COLEMAN, Circuit Judge.
The gravity of this case for the parties concerned, including the novelty of the issues presented with reference to insurance coverage, has inspired prolonged consideration and reconsideration, to the end that an appropriate disposition might be made.
I. The Nature of the Litigation
This diversity action was originally brought by Charles J. Porter, now deceased,
The primary defendant was American Optical. Also joined as defendants were three insurance companies which, at various times, had insured American Optical (not National Gypsum) during most of Porter's employment and illness: Aetna Casualty and Surety Company (Aetna), Hartford Accident and Indemnity Company (Hartford), and Continental Insurance Company (Continental).
By its verdict, the jury found the American Optical respirator and filter apparatus to have been defective and a proximate cause of Porter's resulting illness and death. Damages were awarded in the sum of $155,000.
Thereafter, in adjudicating the liability of the insurance companies the District Court held that Hartford alone provided the insurance coverage for the American Optical loss. The claims against Aetna and Continental were dismissed.
Consequently, we are now presented with "two appeals in one". American Optical appeals its primary liability. Hartford appeals the determination of its insurance coverage.
We affirm the judgment against American Optical.
We affirm that part of the judgment which absolved Continental of insurance coverage.
We reverse the judgment as to the insurance coverages of Aetna and Hartford.
We remand the case for an apportionment of coverage (liability) as between Aetna and Hartford.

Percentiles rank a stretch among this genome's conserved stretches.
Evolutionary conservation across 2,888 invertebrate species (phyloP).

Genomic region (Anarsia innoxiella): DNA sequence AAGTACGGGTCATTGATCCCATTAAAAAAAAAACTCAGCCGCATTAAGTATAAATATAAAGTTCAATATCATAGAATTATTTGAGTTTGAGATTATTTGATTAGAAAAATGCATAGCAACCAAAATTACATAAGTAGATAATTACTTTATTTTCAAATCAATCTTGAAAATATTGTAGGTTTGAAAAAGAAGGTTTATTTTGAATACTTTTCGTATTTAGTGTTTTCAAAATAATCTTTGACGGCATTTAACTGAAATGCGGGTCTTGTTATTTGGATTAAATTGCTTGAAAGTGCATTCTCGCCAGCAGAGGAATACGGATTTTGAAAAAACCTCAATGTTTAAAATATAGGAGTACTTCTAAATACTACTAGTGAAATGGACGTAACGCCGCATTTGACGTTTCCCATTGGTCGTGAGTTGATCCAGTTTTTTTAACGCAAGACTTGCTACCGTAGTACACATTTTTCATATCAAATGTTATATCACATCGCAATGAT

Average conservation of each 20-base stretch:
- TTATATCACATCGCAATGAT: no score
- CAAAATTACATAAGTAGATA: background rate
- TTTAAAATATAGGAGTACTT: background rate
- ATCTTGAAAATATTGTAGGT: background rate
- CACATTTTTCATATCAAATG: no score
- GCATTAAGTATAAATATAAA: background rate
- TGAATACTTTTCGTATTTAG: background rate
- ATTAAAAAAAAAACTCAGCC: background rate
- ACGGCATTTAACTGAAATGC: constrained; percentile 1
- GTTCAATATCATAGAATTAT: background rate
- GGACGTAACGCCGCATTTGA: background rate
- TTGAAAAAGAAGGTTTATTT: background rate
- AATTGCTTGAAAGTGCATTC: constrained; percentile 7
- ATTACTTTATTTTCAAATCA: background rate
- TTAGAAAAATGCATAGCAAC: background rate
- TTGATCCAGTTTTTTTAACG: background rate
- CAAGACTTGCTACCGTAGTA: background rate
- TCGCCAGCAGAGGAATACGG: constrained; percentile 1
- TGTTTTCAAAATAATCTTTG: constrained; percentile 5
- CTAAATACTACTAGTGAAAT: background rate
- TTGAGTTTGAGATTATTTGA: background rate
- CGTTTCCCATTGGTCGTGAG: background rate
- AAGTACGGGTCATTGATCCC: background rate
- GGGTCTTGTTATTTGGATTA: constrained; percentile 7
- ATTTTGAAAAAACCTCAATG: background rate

We hold that the District Court erred when it measured insurance coverage by the "manifestation" standard. Instead, it should have used the "exposure" standard and should accordingly have prorated insurance liability coverage.
II. The Liability of American Optical
Porter instituted this suit in July, 1975. He died about two years later. His wife and daughters have pursued the litigation. On two grounds, the suit sought damages from American Optical for the injury and death of Porter: (1) defective design in the respirator apparatus which was unreasonably dangerous and a proximate cause of the injury to Porter, and (2) negligence of American Optical in failing to warn Porter of dangers inherent in the use of the respirator apparatus, also a proximate cause of the injury in question. In addition to facts relating to the structure of the National Gypsum plant and Porter's working habits and health record, the jury trial consisted largely of expert testimony offered by both sides concerning design and performance of the respirator apparatus and the credibility given to this testimony.
1. The National Gypsum Plant
The National Gypsum Company is a manufacturer of building materials which includes sheetrock, asbestos-cement wall boards, and other asbestos-cement roofing and siding products. The three main ingredients used by National Gypsum in its manufacturing process were cement, asbestos, and silica. These three materials are mixed together, combined with water, molded into a slab form, and left to dry to produce a final product. Because of the dusty atmosphere produced by the handling of these ingredients, National Gypsum required all employees in certain areas to wear protective respirators and filters as a preventive against respiratory ailments. Since 1953, these respirators were supplied to National Gypsum by the American Optical Corporation.